27 Sep 2020

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Sons Of Zion - Sons of Zion @ Powerstation, Auckland

05 Sep 2018 // A review by Steve Shyu


The team of five fresh-faced lads from Whangarei wasted no time in setting the pace for the evening by laying out a slow-grooving rhythm and a rolling bassline in that all-familiar sound of Kiwi reggae. After all, this is what the rest of the night is about!

They moved quickly into their main single Curious, an extremely danceable mid-tempo number that featured a great keyboard solo and a three-way vocal breakdown between the keyboardist, drummer, and the lead singer.

What initially started out as a slow, lounge groove, oozing with Barry White vibes, quickly became recognisable as Stayin’ Alive by The Bee Gees. This was an impressive head-turning tribute, and was welcomed to claps and excitement, with majority of the upper levels singing the chorus, and the bouncing crowd boogying to the disco-hybridised throwback.

One couldn’t help but notice how strongly the danceable disco feel remained throughout Otium’s set, even for someone who ordinarily never dances. Between sliding funk rhythms and rigid four-on-the-floor beats, spiced with Red Hot Chili Peppers, Boney M and Aotearoa’s own Kora, there was a little something new with each song.

Each member added to the band’s sound in distinctively different ways; each proficient at their instrument, and some even doubling their input. Almost all members of Otium provided vocals, the lead singer adding great falsetto in all the right places, the keyboardist adding tasteful melodic backing both in vocals and his instrument, combined to become as potent as his gyrating musical hips. 

Special mention must go to the drummer (in my eyes, drummers never get enough recognition), who not only sung backing vocals and held the rhythm section nice and steady, but also rapped succinctly nearing the end of Otium’s performance.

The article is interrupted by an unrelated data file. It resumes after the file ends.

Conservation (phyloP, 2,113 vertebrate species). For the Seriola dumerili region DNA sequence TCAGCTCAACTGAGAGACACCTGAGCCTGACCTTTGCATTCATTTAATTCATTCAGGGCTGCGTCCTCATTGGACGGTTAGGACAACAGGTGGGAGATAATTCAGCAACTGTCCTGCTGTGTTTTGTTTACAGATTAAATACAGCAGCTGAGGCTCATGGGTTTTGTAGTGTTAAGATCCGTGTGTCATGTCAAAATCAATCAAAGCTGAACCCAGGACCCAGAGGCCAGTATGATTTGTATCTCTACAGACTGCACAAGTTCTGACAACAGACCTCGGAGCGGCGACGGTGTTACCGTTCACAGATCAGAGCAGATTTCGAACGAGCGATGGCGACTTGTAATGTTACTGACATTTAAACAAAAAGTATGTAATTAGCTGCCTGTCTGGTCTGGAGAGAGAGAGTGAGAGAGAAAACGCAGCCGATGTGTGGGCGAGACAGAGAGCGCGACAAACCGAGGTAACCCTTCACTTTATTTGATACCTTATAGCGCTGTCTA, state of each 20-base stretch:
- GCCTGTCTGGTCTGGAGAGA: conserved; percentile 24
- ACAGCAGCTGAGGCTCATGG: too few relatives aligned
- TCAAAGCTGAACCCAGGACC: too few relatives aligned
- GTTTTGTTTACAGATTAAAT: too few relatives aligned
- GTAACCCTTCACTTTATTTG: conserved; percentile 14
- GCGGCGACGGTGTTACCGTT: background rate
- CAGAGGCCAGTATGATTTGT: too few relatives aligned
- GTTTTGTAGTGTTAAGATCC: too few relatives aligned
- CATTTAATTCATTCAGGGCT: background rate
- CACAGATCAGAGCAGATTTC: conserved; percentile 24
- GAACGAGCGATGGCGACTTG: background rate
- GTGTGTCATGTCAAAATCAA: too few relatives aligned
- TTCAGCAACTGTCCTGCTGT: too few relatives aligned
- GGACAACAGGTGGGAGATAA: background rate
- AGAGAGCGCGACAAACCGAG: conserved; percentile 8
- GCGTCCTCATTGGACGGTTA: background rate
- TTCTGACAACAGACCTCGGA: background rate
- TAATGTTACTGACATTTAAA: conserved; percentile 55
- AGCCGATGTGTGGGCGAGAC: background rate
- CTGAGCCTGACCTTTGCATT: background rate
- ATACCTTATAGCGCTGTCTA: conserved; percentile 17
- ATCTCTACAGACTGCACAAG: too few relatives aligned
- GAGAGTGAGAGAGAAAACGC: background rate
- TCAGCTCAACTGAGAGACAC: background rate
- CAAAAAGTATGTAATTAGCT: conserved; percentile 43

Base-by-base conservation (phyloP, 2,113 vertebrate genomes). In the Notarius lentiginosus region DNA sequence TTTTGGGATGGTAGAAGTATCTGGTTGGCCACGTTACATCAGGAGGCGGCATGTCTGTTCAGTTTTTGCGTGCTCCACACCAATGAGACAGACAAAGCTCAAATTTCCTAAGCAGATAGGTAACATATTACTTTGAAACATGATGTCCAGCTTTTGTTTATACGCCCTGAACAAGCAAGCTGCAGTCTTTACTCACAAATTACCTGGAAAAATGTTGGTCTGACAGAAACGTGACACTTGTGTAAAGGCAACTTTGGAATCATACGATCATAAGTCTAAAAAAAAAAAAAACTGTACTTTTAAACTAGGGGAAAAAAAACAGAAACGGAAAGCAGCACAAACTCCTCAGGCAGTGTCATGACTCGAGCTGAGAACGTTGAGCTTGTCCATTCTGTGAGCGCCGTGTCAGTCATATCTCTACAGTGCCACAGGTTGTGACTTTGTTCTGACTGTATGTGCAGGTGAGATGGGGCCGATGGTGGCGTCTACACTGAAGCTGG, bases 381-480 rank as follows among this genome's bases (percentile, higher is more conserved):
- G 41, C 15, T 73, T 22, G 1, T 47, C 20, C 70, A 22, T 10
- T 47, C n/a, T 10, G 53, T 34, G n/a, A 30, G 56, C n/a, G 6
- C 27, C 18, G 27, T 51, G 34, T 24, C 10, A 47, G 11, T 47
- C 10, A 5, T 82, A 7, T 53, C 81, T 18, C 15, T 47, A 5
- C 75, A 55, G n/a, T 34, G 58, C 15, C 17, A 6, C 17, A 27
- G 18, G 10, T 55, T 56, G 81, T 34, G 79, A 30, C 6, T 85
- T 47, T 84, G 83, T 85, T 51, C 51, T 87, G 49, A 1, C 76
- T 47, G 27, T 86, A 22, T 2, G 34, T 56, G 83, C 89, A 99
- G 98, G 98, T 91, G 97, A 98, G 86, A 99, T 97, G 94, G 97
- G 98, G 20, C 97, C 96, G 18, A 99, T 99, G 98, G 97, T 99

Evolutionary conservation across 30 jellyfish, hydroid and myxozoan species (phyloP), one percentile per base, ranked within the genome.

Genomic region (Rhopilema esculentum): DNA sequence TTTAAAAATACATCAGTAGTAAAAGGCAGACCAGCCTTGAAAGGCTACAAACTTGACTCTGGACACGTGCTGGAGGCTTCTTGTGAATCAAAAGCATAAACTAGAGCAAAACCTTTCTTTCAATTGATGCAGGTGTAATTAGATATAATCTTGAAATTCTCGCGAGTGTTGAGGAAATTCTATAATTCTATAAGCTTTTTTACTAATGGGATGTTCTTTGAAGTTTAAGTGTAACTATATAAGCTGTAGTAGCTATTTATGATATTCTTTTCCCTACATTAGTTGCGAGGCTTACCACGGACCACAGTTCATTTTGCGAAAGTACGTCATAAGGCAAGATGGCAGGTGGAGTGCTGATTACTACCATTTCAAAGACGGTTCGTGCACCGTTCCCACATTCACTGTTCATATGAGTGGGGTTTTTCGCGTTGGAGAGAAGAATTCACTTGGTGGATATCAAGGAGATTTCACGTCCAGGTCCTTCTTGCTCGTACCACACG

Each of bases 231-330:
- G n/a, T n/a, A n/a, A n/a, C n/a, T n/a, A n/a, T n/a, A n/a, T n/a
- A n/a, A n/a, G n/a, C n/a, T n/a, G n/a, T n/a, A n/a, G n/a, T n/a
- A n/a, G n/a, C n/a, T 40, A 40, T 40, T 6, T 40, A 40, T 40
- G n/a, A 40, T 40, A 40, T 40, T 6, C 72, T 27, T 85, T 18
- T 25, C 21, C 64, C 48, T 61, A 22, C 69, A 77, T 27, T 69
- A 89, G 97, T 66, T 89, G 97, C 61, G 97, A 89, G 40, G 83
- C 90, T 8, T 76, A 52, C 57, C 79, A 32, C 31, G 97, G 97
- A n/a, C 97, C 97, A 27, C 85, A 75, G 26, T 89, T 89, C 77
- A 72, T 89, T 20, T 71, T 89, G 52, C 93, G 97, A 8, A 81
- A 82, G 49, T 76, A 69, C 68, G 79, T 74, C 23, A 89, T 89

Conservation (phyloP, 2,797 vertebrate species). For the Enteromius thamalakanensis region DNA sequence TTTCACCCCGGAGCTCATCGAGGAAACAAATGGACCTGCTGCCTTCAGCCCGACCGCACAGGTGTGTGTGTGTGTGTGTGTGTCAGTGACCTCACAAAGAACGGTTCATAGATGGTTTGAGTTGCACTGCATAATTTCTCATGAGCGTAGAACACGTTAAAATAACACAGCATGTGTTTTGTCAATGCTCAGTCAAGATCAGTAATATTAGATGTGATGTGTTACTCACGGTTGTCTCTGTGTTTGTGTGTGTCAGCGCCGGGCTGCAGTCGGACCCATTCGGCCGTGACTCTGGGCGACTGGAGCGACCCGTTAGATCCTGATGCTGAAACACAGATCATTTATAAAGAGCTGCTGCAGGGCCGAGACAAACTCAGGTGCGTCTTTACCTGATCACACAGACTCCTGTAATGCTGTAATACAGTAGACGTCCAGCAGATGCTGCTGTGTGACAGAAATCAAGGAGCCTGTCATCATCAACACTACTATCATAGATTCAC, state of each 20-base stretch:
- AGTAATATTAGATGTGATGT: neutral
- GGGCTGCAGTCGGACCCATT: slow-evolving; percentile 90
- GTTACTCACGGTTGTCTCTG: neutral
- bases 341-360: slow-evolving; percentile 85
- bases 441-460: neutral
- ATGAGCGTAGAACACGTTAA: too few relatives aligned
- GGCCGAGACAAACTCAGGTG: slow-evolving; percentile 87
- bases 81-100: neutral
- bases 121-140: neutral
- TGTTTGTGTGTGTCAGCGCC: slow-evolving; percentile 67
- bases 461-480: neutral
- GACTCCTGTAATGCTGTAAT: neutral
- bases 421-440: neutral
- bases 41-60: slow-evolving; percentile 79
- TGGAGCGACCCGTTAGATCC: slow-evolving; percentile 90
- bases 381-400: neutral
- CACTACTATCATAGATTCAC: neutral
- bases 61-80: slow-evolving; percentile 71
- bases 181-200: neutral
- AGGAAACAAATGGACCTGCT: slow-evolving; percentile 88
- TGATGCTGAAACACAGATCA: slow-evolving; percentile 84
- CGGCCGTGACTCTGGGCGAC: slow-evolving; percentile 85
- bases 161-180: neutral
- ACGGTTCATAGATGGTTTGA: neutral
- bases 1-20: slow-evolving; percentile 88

Closing with one final hype to House of Pain’s Jump Around, the band thanked the audience and exited, leaving one craving his next Otium fix. 

With a vibrant summery outlook, impressive vocals and a tight, well-rehearsed set, this is definitely one band to add to your “Look Out For” list. As the frontman meekly pointed out, “Some people spell our name as O.T.M., but it’s actually OTIUM...”. Be sure to jot that down.


Second act Rei brought forward the hip-hop side of affairs. Largely a solo project, backed by a DJ providing samples and additional vocals, the second performance was solely RnB and rap, a sharp change from the funk and groove of the opening band.

With great confidence and modest energy, Rei delivered good rolling verses, crossing topics of relationships, pills and – of course, it’s not hip-hop without it – partying.

In honour of his heritage as well as paying tribute to New Zealand hip-hop, Rei performed a handful of songs in Te Reo, quickly followed by a Te Reo version of Scribe’s hit Not Many. This was warmly received by the now medium-sized audience, and a welcomed experience; being a language that is making a comeback, it is still largely under-represented in New Zealand’s scenes, and thus, adds a refreshing perspective.

The energy of the crowd ebbed for majority of the performance, save those in the front-centre of the stage. A valiant effort was made at a brief cover of Peter Andre’s Mysterious Girl, and though generally a fail-proof song to get people dancing, without a distinctive personal touch – say adding a rap verse – the karaoke-like venture left many puzzled.

With a bit of banter between Rei and the DJ, they beamed into his main single “Good Mood”, which was greeted with excited cheers. This peak of Rei’s set rounded off the ending of a mostly out-of-place performance, causing one to wonder if the opening band would have been a better candidate to lead into the headlining act.

Sons of Zion

To a countdown from a deep, augmented disembodied pre-recorded voice, the six-piece group took to the dimly-lit stage to a large cheering audience. The set began with an impressive blues-rock guitar solo, with strobing stage lights creating a highly dramatic entrance.

The pace of the spectacular entry braked to a deep groove of reggae, recognisable as the tour’s namesake song, Vantage Point. At once, the live performance is already more impressive than on the album, with the full band sounding bold, and clear soulful vocals filling the entire venue. The triumphant anthem, with added rock riffs in the pre-chorus, declared to the audience “with the world at our feet” driving a mission statement to prove they’re as strong as ever.